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ModPo – H.D.’s poems

So, in my last post about the Coursera Modern Poetry course, taught by the amazing Professor Al Filreis, I said that I hoped the next close reading exercise would be on a poem by H.D. (Hilda Doolittle). Sadly, it is not (it’s a comparison of two versions of William Carlos Williams’ poem Young Woman at Window and how it ‘measures up’ with the Imagist poets’ manifesto).

As I’ve said, I’m not quite managing to keep up with ModPo’s timetable as I would like due to RL pressures, but I would like to say something about H.D.’s poems and the readings done by Professor Filreis and his students in the course.

In reading Sea Rose, Professor Filreis made a very interesting point that the image is not, strictly speaking, static, but is instead slightly rotating before the reader’s imagination. The poem follows the rose from ‘the drift’ to ‘the sand’ to ‘the crisp sand’ and into ‘the wind’ via a set of prepositional phrases spread over the middle two stanzas. The reading also suggested that the poem might be a little too self-conscious about being an imagist poem, making it a programme of the movement. This is persuasive, I think, given the real similarities between Sea Rose and Sea Poppies, as though both are experiments of how such a programme can be put forward.

It was nice that the poem’s status as an imagist classic didn’t stop the readers from interpreting freely and introducing questions of symbolism, and the question of whether H.D. is addressing herself (symbolised by the rose) is a fascinating one. We can draw parallels between the author and the rose, and as the subject was somewhat shut down in the video discussion, I’d just like to draw it out a little here.

The professor and his students discussed, straight off the bat, the aggressively precise and stark language choices made my H.D. In calling the rose ‘harsh’ and using words such as ‘stint’ and ‘sparse’, which have harsh consonant sounds, there is a parallel between the poem H.D. presents and the image she presents through that poem.

In the next stanza, H.D. elevates the sea rose, which is ‘more precious’ than the ‘wet rose / single on a stem—’, the American Beauty rose. Of course, for the imagists, the sea rose and poems about it, which tackle and present the reality of a ‘natural’ rose, are ‘more precious’ than those laboured and cliched poems about the cultivated rose that has been dethorned and made plush and silken for the purposes of marketing!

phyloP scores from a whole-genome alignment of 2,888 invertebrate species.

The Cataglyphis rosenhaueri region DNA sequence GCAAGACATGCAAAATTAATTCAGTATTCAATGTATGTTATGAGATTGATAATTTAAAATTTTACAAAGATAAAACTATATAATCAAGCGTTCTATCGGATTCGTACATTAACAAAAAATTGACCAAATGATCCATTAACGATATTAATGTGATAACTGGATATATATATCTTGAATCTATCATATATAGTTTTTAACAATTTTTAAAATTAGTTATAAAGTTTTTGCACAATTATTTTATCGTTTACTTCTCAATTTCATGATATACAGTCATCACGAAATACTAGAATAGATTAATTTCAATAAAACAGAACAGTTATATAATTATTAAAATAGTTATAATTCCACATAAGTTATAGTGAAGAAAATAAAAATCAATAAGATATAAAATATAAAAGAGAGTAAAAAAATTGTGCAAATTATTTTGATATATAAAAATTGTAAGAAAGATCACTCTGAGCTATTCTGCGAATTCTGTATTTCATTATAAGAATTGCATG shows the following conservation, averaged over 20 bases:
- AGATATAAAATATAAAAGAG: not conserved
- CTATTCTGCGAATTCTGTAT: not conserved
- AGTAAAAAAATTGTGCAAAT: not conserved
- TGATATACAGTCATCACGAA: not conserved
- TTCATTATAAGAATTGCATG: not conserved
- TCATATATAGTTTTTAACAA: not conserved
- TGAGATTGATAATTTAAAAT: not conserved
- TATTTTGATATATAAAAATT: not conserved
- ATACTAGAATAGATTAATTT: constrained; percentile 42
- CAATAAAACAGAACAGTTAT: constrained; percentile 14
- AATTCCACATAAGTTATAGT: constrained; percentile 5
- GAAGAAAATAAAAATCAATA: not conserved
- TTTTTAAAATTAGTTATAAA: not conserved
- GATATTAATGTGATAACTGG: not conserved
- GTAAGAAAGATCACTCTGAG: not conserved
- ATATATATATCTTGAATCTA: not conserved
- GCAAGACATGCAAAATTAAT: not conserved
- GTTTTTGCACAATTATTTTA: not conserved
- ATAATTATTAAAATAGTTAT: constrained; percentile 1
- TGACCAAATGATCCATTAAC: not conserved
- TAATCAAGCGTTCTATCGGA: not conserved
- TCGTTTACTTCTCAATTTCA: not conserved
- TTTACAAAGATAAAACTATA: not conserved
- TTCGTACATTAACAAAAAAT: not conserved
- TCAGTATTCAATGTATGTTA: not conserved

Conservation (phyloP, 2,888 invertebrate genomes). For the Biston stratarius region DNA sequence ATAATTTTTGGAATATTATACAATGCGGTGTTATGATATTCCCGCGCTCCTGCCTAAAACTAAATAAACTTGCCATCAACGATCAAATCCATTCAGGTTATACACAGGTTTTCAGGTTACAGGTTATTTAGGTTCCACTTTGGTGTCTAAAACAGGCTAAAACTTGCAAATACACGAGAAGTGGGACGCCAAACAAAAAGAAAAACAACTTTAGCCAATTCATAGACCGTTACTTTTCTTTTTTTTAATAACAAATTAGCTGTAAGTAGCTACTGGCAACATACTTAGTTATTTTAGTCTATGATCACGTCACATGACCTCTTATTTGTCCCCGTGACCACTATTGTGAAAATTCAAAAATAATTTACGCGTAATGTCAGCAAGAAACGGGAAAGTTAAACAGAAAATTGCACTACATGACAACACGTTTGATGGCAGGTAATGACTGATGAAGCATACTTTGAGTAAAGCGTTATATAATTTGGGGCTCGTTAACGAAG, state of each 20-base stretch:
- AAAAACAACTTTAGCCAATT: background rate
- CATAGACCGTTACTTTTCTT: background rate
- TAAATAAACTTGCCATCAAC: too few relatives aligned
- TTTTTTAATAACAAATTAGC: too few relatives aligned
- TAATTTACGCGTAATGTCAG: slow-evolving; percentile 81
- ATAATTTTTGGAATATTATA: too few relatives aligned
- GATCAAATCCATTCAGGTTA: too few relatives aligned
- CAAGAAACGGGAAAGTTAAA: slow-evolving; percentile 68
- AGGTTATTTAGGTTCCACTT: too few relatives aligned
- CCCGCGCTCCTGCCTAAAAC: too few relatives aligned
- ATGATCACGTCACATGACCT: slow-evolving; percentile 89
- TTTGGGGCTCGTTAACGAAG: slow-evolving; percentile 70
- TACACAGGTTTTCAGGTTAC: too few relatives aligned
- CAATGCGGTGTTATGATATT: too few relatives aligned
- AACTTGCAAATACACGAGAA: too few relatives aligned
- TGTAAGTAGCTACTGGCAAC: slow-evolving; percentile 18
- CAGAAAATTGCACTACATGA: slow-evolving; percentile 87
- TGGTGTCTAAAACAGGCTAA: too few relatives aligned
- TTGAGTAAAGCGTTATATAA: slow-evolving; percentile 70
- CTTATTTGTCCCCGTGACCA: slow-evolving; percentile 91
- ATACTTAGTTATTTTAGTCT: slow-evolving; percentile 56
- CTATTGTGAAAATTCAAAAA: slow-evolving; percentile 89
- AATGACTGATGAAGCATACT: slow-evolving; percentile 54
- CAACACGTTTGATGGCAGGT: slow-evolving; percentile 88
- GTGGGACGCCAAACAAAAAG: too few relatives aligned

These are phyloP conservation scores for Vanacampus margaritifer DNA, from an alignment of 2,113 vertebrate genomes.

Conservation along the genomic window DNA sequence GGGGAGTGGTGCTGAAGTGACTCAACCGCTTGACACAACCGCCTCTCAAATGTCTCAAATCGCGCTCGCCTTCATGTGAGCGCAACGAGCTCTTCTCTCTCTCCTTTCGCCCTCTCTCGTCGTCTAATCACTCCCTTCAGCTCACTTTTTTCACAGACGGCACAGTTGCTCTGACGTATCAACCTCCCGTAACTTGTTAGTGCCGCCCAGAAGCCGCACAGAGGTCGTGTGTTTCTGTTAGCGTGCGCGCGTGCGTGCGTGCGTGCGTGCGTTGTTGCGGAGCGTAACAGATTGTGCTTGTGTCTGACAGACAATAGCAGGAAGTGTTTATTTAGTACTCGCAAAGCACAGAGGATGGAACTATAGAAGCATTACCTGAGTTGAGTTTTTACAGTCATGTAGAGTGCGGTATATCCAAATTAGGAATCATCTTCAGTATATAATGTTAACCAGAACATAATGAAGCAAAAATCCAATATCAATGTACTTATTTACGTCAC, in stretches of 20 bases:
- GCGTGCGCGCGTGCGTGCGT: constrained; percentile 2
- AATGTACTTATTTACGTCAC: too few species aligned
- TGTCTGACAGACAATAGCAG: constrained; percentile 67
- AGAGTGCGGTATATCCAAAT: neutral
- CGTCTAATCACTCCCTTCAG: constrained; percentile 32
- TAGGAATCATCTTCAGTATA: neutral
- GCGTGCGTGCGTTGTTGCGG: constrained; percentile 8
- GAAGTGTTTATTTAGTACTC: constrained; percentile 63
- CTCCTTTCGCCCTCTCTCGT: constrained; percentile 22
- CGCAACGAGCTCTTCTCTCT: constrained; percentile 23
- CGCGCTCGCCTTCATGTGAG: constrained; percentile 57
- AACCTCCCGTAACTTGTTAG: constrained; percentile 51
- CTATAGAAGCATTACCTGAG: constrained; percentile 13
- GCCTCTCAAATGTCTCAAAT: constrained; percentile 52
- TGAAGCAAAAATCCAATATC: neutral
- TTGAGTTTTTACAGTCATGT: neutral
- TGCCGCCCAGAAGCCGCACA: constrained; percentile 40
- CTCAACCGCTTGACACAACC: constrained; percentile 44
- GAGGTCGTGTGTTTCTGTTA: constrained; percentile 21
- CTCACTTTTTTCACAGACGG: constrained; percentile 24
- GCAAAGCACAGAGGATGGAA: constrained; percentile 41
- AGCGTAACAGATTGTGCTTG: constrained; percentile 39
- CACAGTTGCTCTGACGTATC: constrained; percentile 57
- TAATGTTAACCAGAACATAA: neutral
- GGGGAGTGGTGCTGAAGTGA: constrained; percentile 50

The third stanza returns to the image of the rose, rather than a value judgment. It is ‘stunted’, ‘with small leaf’, and ‘flung’ and ‘lifted’ across the beach. Sea Rose was published in a collection in 1916, but the style of writing being used by the imagists and H.D.’s work herself had its critics, despite Pound’s enthusiasm for her work. In 1915, Harold Monro called H.D.’s work ‘petty poetry’ that showed ‘poverty of imagination’ or ‘needlessly excessive restraint’.* Like all authors who publish, H.D. would have been familiar with the ebbs and flows of success and acclaim, always tempered with a vein of critique. We could consider the rise and fall of the sea rose into the obscuring ‘drift’ and the unreceptive and harsh ‘sand’ as symbolic of this authorial experience, then.

The final stanza asks a rhetorical question about the value of another rose, the ‘spice-rose’, as compared to the sea rose: whether its leaves offer the same pungent and overflowing (‘drip[ping]’) ‘fragrance’. The spice-rose seems to offer an intermediate position between the American Beauty rose and the sea rose, more petalled and ‘rose-like’ to modern eyes. Taking an intermediate path, the poem almost modestly seems to invite an elevated position for the sea rose that is not excessive; it does not claim to exceed the American Beauty rose, but makes a claim for its own value to be recognised. Such modesty can also be interpreted as reflective of an author seeking to find their own place in the market and the ‘canon’ or hierarchy of poets.

This is a fairly sparse reading, I know, and in a close reading I would have done a lot more (and hopefully found some more sources!). I do not claim that this was H.D.’s intention in writing the poem, or that this is definitively what the poem ‘means’. I do think it is an interesting interpretation, and I thought it was a shame that it did not gain much traction in the actual discussion.

* See ‘A Genealogy of Modernism’

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